Welcome to the second installment in a series of blog posts that will review the major components of the SimpleLink™ microcontroller (MCU) platform’s software development kits (SDKs). These SDKs feature common components and device-specific middleware that speed time to market and provide a unified development experience across the entire SimpleLink MCU portfolio of wired and wireless devices. Refer to Figure 1 below for a block diagram of the SimpleLink SDK. In this post, I will dive deeper into how components included within the SimpleLink SDK enable you to create deterministic, efficient, scalable applications with a real-time operating system (RTOS).
Figure 1: SimpleLink SDK
The SimpleLink SDK is integrated with TI-RTOS, a full-featured real-time OS. All TI SimpleLink SDKs come with the TI-RTOS kernel pre-installed and are Portable Operating System Interface (POSIX)-compliant. TI-RTOS is a robust solution you can trust, already deployed in thousands of applications across various TI embedded solutions. The kernel is open source (Berkeley Software Distribution [BSD] license) and was developed in lockstep with TI’s silicon portfolio to enable very low latency in an efficient code footprint. TI-RTOS helps you optimize your applications for power consumption, performance and code size to meet your unique needs. Specifically, TI-RTOS’ power-management capabilities enable you to achieve aggressive power savings for your applications with minimal effort and intuitive application programming interfaces (APIs).
At the center of the TI-RTOS kernel is the scheduler, which ensures that the highest priority thread is running. This offers deterministic and fast operation. TI-RTOS supports four different types of threads: hardware interrupts (Hwis), Software interrupts (Swis), task and idle, shown in figure 2 below. TI-RTOS offers several thread-communication mechanisms such as semaphores, mailboxes, queues, gates and events. Furthermore, TI-RTOS includes system-level timing services and memory managers to ensure that your application is as efficient and lean as possible.
Figure 2: Types of threads supported in TI-RTOS
The SimpleLink SDK was developed to be modular, allowing you to use alternative RTOS kernels beyond TI-RTOS. In addition to TI-RTOS, the MSP432™ and Wi-Fi® CC3220 software development kits (SDKs) also include the ability to use the popular FreeRTOS. The modularity of SimpleLink SDKs make it easy for you to plug in your OS/kernel of preference for maximum flexibility.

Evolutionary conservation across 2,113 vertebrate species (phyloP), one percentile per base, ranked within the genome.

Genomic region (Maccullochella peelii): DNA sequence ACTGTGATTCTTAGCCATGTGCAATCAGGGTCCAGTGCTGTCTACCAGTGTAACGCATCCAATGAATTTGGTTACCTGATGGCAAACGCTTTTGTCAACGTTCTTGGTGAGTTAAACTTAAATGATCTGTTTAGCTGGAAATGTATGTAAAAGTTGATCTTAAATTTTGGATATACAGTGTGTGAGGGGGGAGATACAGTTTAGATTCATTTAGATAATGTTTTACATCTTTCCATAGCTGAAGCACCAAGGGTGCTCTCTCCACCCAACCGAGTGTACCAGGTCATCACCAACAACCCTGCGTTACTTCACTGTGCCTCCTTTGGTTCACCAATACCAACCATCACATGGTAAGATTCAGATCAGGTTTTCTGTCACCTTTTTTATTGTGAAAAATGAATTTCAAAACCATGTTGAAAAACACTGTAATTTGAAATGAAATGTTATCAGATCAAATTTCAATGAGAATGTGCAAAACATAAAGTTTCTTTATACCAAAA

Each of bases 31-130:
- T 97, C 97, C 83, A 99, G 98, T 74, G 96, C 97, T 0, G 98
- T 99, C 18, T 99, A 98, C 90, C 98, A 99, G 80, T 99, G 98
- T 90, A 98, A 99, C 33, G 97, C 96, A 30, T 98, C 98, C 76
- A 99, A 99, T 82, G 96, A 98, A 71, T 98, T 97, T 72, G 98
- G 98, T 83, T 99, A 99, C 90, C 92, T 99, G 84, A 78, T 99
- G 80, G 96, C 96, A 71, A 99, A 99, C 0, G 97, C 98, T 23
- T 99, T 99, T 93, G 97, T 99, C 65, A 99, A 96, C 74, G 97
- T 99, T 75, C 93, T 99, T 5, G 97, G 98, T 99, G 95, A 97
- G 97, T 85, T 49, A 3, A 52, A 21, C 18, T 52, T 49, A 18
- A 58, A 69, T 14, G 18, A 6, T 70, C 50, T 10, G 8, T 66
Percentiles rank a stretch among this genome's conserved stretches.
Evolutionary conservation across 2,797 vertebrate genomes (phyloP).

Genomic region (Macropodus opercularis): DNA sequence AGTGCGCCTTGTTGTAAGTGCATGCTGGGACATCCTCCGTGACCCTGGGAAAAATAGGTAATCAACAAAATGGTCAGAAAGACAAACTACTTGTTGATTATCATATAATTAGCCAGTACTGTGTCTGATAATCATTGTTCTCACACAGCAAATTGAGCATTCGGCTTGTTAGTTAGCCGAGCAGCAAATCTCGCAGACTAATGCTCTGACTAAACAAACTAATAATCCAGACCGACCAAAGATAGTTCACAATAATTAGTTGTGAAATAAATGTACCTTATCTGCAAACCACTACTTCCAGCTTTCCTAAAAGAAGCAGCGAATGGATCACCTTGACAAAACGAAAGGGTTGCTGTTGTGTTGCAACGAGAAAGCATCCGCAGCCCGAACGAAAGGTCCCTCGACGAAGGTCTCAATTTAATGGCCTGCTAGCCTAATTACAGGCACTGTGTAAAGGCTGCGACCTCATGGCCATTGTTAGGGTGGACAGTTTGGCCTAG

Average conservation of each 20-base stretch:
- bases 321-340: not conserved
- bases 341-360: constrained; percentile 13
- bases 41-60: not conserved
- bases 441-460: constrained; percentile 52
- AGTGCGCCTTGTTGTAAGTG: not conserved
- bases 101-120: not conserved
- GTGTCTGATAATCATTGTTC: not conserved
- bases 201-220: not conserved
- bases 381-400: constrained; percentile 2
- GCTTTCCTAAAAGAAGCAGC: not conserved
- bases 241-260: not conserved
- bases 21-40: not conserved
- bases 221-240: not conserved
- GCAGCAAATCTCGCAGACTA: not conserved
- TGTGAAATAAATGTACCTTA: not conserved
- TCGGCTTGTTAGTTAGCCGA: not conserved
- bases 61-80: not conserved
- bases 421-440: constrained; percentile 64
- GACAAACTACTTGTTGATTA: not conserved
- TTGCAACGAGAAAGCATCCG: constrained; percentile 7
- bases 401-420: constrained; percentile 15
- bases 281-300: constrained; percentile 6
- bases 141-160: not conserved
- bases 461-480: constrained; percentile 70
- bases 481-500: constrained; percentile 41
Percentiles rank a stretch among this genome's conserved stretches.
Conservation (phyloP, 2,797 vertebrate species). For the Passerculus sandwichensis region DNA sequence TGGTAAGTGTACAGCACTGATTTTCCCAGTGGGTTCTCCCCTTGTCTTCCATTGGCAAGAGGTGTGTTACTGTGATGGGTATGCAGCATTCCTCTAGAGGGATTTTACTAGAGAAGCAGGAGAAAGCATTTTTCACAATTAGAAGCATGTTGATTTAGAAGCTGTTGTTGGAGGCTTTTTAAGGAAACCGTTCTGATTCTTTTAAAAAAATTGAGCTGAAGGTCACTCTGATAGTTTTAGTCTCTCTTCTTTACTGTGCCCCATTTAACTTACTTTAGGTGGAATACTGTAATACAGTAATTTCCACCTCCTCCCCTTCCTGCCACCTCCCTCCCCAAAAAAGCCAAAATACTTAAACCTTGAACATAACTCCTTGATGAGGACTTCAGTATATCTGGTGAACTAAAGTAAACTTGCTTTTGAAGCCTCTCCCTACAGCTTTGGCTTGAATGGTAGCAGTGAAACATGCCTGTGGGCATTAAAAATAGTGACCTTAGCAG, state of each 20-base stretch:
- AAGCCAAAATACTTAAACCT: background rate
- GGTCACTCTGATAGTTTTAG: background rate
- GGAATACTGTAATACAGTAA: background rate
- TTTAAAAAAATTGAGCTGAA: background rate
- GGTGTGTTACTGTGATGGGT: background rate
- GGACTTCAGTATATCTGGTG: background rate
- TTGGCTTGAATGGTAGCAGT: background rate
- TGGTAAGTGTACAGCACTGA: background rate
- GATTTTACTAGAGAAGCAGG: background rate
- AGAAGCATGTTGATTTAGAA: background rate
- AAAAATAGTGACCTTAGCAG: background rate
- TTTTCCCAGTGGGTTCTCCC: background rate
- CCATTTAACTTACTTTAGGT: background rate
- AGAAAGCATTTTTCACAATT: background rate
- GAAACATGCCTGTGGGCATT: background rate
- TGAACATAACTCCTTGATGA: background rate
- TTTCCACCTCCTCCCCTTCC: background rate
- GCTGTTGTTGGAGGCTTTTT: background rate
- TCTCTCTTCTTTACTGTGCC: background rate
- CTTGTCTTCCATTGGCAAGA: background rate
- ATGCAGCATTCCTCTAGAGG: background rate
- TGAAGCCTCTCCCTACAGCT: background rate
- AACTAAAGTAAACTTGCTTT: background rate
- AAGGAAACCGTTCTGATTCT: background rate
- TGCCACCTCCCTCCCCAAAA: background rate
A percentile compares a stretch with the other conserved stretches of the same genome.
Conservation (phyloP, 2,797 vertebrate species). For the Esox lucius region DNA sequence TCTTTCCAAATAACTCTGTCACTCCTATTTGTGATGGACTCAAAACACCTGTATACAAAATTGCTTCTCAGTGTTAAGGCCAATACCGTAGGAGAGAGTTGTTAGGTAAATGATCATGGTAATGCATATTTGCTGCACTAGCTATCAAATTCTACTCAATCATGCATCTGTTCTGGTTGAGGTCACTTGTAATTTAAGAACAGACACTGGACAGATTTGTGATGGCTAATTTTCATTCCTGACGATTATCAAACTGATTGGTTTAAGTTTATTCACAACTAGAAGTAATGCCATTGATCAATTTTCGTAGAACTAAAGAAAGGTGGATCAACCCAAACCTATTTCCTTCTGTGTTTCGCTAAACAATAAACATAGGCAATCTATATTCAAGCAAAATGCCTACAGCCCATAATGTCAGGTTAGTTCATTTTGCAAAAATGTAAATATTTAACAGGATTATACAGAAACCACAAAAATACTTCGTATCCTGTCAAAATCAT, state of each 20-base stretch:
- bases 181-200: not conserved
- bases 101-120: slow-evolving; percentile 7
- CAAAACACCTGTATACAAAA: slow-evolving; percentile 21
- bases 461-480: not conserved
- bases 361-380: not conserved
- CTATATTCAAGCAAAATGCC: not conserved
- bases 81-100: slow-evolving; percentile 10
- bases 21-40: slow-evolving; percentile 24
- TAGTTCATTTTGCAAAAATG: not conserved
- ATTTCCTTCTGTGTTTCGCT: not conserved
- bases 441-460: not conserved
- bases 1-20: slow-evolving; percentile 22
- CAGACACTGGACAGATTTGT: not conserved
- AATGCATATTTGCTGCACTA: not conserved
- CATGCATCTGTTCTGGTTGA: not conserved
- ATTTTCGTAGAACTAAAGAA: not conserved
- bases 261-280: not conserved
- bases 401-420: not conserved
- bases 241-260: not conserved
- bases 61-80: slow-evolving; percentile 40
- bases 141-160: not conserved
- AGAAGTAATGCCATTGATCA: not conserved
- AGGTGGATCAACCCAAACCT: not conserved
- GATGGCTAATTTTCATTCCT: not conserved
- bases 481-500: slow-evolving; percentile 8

The SimpleLink SDK also offers POSIX-compatible APIs. POSIX is an Institute of Electrical and Electronics Engineers (IEEE) industry API standard for OS compatibility. The POSIX layer abstracts the RTOS kernel functionality used by applications. Requiring less than 2KB of code in typical applications, the POSIX layer enables the reuse and porting of examples and user applications to a different kernel. Using this layer is optional, but it means that you can use whatever OS you are currently familiar with or want to move to in the future. POSIX compatibility also allows TI third-party partners to interface with SimpleLink SDK devices to add support for their kernel, providing complete freedom to design with any OS, including FreeRTOS.
Runtime Object Viewer
To help you optimize your RTOS-enabled application, TI offers powerful tools to help you debug and monitor your code. Specifically, the Runtime Object Viewer (ROV2) offers a powerful visualization and instrumentation interface to help you monitor thread states, heap usage and central processing unit (CPU) load. Figure 3 below shows a few available dashboards to help you debug. While the ROV2 can provide helpful insight into your RTOS-enabled application, the ROV2 tool is flexible enough to display high-level information relevant to any library, RTOS or not, within your application.
Figure 3: Views available in Runtime Object Viewer utility
To learn more about the SimpleLink MCU SDK, review the white paper, “Simplifying software development to maximize return on investment,” visit SimpleLink Academy or download the SDK and start coding immediately with CCS Cloud.
The next installment of this SimpleLink MCU SDK series will provide more insights on Bluetooth® low energy stacks.